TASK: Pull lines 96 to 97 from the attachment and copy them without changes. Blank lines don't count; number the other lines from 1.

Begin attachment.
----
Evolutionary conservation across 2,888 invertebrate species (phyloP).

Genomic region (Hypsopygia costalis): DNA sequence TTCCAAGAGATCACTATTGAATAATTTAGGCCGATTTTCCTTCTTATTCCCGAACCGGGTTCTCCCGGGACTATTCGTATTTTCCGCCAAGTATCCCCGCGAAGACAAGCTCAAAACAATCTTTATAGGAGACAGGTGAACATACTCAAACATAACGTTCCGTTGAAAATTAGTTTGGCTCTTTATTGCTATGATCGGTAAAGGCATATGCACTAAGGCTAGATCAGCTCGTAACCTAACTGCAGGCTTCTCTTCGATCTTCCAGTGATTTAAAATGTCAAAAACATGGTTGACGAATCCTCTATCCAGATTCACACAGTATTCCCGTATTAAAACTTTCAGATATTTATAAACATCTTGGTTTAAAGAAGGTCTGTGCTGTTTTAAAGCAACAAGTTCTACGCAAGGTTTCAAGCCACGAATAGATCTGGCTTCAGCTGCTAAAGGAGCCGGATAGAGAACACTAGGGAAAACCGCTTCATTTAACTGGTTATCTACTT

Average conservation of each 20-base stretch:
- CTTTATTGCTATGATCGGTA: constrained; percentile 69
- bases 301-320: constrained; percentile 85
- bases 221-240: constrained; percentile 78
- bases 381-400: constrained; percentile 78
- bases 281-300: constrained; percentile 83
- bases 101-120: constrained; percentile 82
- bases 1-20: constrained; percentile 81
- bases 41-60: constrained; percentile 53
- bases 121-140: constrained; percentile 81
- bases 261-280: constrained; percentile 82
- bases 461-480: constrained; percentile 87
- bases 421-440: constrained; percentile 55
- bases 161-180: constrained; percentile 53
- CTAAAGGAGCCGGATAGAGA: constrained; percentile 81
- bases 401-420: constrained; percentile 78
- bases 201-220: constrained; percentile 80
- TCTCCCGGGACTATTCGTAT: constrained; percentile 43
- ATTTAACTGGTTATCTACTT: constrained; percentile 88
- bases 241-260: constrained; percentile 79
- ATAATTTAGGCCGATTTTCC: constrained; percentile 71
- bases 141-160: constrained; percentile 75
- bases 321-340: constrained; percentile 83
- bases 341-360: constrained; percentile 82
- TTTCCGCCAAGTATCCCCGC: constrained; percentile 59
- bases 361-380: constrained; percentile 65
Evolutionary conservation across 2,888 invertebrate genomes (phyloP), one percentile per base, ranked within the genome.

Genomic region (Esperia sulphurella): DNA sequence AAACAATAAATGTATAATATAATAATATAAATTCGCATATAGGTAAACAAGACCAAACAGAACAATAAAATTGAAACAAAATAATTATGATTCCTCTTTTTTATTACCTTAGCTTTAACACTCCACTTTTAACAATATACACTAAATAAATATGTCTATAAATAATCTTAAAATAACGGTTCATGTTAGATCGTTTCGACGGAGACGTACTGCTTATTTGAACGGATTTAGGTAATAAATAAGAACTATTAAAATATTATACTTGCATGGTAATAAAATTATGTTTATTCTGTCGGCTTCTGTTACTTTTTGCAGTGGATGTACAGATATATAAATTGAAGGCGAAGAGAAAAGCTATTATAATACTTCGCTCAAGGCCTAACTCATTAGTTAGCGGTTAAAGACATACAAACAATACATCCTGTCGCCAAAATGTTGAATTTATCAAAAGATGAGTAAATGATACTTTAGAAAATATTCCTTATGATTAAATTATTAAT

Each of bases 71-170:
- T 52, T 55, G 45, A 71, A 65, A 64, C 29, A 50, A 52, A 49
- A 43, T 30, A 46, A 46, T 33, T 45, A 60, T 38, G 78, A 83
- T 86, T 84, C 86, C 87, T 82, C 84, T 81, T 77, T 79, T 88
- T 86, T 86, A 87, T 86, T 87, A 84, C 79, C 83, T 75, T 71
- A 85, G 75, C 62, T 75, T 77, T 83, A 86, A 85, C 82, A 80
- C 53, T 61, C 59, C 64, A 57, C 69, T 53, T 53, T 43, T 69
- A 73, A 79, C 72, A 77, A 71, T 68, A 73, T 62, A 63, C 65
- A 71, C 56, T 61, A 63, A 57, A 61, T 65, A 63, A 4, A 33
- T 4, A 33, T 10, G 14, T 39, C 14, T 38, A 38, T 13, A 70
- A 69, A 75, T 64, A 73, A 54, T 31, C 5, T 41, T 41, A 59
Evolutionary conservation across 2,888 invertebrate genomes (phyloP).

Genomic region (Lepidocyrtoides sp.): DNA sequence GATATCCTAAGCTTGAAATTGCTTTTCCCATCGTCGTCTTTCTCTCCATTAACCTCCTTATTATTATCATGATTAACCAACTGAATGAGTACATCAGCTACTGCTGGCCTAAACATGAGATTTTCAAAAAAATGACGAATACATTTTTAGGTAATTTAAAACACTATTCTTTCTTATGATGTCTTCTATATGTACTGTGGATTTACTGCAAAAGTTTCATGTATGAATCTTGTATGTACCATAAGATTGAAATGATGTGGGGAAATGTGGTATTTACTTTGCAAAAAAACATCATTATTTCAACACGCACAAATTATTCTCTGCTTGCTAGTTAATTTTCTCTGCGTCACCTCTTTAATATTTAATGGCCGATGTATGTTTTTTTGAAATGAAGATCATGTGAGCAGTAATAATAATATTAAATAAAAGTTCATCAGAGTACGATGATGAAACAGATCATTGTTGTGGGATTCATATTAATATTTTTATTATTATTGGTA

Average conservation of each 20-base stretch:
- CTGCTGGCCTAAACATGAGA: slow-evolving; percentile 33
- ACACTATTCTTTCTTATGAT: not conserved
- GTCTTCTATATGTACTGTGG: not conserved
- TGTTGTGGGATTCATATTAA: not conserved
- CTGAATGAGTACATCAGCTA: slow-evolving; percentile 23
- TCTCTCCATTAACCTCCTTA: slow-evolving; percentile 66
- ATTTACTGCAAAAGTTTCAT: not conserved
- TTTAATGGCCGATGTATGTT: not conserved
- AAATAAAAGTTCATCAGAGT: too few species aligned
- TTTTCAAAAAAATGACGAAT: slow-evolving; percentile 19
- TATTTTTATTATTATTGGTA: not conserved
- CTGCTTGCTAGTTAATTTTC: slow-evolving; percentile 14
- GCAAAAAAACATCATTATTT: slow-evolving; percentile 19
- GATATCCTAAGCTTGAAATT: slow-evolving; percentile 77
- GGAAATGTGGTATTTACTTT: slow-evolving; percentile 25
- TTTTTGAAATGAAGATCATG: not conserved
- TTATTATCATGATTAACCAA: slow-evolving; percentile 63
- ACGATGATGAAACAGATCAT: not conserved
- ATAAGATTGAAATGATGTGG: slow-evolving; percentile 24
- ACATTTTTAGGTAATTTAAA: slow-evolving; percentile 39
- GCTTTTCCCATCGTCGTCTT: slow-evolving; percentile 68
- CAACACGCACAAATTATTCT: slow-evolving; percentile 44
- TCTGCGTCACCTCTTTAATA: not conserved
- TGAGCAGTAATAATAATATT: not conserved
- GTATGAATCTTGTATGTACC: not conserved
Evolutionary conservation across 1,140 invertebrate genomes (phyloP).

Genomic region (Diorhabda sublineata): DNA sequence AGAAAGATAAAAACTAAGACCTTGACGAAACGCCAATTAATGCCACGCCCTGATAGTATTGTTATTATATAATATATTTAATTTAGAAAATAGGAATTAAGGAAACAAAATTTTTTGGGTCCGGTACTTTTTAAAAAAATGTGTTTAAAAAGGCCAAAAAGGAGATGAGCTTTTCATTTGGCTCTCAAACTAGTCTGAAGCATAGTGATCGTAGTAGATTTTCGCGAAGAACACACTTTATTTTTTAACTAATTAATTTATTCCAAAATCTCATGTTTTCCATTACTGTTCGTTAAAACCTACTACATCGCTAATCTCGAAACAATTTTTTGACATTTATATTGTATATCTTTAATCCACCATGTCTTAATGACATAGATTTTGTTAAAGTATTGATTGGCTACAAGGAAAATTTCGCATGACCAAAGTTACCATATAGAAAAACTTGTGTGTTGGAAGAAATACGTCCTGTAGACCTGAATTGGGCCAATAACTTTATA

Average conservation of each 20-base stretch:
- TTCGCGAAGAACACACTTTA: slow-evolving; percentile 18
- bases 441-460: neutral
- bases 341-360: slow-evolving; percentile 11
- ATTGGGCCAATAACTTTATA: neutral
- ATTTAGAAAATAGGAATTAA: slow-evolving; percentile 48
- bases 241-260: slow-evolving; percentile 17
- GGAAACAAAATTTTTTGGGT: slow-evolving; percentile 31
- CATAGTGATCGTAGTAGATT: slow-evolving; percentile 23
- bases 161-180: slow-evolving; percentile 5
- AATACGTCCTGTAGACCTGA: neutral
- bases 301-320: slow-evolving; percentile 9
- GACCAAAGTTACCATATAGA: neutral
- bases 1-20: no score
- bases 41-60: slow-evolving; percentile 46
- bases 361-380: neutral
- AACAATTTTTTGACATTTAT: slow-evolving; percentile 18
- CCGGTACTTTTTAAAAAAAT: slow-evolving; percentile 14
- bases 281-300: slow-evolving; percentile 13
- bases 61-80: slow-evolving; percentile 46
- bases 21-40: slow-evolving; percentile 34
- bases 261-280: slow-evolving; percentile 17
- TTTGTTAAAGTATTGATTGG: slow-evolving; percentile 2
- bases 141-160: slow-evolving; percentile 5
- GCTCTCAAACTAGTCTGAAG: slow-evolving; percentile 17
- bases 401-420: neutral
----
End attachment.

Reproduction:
- GCTCTCAAACTAGTCTGAAG: slow-evolving; percentile 17
- bases 401-420: neutral